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Developing Better Accuracy
To be a consistent bowler you must have perfect accuracy. The biggest factor is the position of the shoulders and your non sliding foot or balance foot. It is essential to keep your shoulders aligned with your target line in the stance, throughout the approach, and during the release and follow through. The following are the most common problems resulting inaccuracy.
Open and Closed Shoulders
The shoulders can either be open, straight, or closed in relation to the lane. Open is when they are turned away from the center pin. Straight is when they are aligned with the foul line. Closed is when they are turned from the center pin. As stated before: For the best accuracy the shoulders must be straight in relation to the target line.
  • Open Shoulders = Ball Out. The ball will miss to the right for Right Handed Bowlers, for left handers it will miss to the left.
  • Closed Shoulders = Ball In. The ball will miss to the left for Right Handed Bowlers, for left handers it will miss to the right.
Improper timing usually causes the problem of the opening or closing of the shoulders. This usually begins with the first step of the approach. If you move your hand and foot as one during the first step, you shouldn't have this problem. Its important to realize: A perfect start equals a perfect finish.

To solve this problem: try lowering or raising the ball in the stance, if you are having problems timing your arm swing to meet your feet movements.
  • If your arm swing is faster than your feet movements, you should raise the ball to chest level in the stance.
  • If your arm swing is slower than your feet movements, you should lower the ball to waist level in the stance.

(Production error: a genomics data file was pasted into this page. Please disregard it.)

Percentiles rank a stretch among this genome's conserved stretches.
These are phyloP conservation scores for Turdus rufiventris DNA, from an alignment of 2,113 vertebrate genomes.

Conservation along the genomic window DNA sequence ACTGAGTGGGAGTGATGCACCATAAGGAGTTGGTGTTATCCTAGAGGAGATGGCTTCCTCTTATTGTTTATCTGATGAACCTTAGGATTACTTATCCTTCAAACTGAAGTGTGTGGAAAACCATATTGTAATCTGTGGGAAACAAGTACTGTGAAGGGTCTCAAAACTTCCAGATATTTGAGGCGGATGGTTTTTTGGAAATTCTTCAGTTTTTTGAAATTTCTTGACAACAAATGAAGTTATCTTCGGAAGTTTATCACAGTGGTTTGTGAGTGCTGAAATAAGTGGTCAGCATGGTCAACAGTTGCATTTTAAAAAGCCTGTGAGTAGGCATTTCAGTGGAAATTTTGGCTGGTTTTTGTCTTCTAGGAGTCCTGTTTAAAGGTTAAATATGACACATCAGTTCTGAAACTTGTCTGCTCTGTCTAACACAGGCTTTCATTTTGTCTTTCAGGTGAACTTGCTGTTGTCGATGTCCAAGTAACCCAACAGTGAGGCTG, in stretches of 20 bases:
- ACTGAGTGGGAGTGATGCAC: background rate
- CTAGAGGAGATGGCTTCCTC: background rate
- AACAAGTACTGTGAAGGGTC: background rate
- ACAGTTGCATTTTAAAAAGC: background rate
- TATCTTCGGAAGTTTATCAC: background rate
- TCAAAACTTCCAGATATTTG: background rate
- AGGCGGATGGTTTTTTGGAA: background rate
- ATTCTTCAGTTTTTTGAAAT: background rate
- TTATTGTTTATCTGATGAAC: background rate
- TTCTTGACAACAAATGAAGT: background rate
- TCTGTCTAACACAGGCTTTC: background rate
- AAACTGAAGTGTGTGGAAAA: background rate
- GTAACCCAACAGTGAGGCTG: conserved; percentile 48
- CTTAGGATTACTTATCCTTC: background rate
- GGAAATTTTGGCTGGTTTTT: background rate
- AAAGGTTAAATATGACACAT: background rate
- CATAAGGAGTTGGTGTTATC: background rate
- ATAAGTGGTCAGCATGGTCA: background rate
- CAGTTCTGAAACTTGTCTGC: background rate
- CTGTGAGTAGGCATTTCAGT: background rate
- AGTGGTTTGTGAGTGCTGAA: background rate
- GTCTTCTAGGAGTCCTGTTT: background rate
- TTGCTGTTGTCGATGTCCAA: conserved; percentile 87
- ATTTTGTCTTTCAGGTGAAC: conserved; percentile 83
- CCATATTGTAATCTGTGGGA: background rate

Shoulder Rocking
Another problem that hampers bowler's accuracy is the rocking the shoulders back and forth during the approach. This results in erratic ball behavior and inaccuracy.

The cure for rocking is simple: Keep your spine tilted in the same angle as in the stance. It is important to keep everything aligned throughout the entire approach. It may help to imagine balancing a glass of water on your shoulders, and that you cannot spill a drop during your approach and delivery.

Drifting
The last problem that can impede a bowler's accuracy is the drifting either left or right during the approach. This results in inaccuracy.

To determine if your drifting, note which boards you begin your stance (you should beware of this anyway), proceed with your approach, and after the shot, check which boards you are on. If you ended up over 3 boards to the right or left of where you lined up in the stance you are drifting.

The alignment dots that you use to line up with in your stance are in line with the reference dots beside the foul line. Thus, if you lined up with the center alignment dot, you should be in line with the center reference dot near the foul line.

As with an inaccurate arm swing, drifting is usually caused by improper timing. If the arm swing is not properly timed with the footsteps, the body will not be balanced properly. This can result in the body drifting right or left.

 
 
 
 
 
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